My husband and I rescued a six-year-old yellow lab/ greyhound mix. He must have been abused because he has scars on his front legs and he was very skittish in the beginning. We love him so much, but he doesn’t know how to play. We throw the ball or Frisbee and he just looks at us. He doesn’t play with other dogs at the dog park. We feel so sorry for him. Can we still teach him to fetch a ball or stick?
— Artie and Stella, Smithtown, New York
Dear Artie and Stella,
When dogs are stressed, they don’t play. If your dog had a rough start, he probably didn’t learn to play as a puppy. Not every dog will play fetch, but there are other ways you can teach your dog to play.
Get a clicker at the pet store, and start training him to “sit,” “down,” and “stay,” so he learns that the “click” means he will get a treat for doing something you ask him to do. Once he understands the meaning of the clicker, teach him how to play hide and seek. Hide somewhere in the house or out in the yard and call your dog’s name. When he comes and “finds” you, give him a treat. He will begin to learn that running and playing with you is fun and rewarding.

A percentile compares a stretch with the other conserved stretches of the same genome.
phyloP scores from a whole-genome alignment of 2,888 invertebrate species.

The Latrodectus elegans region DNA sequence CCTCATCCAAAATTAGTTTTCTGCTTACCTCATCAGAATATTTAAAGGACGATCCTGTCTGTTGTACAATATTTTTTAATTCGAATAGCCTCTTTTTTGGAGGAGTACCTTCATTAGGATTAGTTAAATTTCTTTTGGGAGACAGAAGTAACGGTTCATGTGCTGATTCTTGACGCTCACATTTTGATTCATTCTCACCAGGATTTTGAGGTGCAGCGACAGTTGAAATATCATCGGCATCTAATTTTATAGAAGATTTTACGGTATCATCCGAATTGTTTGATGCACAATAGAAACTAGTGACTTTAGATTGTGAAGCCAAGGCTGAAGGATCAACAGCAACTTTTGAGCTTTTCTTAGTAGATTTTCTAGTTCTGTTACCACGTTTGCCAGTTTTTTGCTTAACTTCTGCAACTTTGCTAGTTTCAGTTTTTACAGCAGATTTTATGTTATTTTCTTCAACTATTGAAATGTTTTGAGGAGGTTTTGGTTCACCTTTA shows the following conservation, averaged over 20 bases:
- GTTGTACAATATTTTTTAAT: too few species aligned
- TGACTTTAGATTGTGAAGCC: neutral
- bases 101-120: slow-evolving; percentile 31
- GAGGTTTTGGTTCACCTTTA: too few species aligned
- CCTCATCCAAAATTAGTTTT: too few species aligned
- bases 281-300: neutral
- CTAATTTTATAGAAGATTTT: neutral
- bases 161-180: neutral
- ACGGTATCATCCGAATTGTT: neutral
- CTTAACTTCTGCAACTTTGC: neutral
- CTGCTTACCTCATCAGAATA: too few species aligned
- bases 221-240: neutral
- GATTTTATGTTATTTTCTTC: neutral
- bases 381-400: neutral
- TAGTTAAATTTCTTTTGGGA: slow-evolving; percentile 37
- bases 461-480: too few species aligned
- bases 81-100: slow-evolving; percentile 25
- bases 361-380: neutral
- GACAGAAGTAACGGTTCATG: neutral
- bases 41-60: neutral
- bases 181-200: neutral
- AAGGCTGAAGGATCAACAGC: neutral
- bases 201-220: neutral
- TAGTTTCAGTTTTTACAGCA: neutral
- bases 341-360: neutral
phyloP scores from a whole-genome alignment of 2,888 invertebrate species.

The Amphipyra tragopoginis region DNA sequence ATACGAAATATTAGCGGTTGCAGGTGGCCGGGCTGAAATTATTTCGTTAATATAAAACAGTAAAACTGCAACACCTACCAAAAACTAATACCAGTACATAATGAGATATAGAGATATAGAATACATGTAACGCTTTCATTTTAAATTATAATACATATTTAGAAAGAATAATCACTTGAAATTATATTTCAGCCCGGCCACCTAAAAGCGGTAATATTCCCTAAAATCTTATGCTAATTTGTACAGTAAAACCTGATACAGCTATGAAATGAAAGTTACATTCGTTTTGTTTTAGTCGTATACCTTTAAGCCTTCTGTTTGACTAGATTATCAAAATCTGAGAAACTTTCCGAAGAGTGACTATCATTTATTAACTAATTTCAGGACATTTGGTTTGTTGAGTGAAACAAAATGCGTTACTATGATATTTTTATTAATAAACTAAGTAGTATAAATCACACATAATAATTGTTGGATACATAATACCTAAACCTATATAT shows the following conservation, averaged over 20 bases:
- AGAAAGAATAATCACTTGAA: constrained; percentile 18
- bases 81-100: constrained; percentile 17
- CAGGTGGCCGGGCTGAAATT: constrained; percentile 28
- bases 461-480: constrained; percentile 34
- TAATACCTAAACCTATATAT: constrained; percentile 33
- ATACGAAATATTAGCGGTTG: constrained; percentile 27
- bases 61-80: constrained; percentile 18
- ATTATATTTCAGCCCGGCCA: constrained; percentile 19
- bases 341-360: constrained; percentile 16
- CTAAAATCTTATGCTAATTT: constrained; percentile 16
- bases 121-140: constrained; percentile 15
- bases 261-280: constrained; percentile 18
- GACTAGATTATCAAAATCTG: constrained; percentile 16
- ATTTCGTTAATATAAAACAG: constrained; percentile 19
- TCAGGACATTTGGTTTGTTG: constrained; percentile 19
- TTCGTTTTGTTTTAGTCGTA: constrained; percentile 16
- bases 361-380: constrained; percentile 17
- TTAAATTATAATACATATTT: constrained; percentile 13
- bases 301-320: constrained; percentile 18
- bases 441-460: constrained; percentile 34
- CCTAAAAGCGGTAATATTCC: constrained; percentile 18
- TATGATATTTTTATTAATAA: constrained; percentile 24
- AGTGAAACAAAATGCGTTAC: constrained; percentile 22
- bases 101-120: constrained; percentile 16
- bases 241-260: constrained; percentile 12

Next, introduce a Kong wobbler or puzzle toy filled with treats that he can push around the house or paw open to retrieve a treat. Click and treat when he touches the toy. Or, give him a tennis ball with a little peanut butter on it. Click and treat when he touches it. Eventually, toss the tennis ball with peanut butter a few feet away. When he goes to get it and touches it, click and treat. He may eventually bring the ball back to you for more peanut butter, thus learning fetch, but he also just might chomp on the ball for a while. Either way, you are showing him the many ways to play.
Cathy M. Rosenthal is a longtime animal advocate, children’s author, syndicated pet columnist, and pet expert with more than 30 years in the animal welfare field. Send your pet questions, stories and tips to email@example.com. Please include your name, city, and state. You can follow her @cathymrosenthal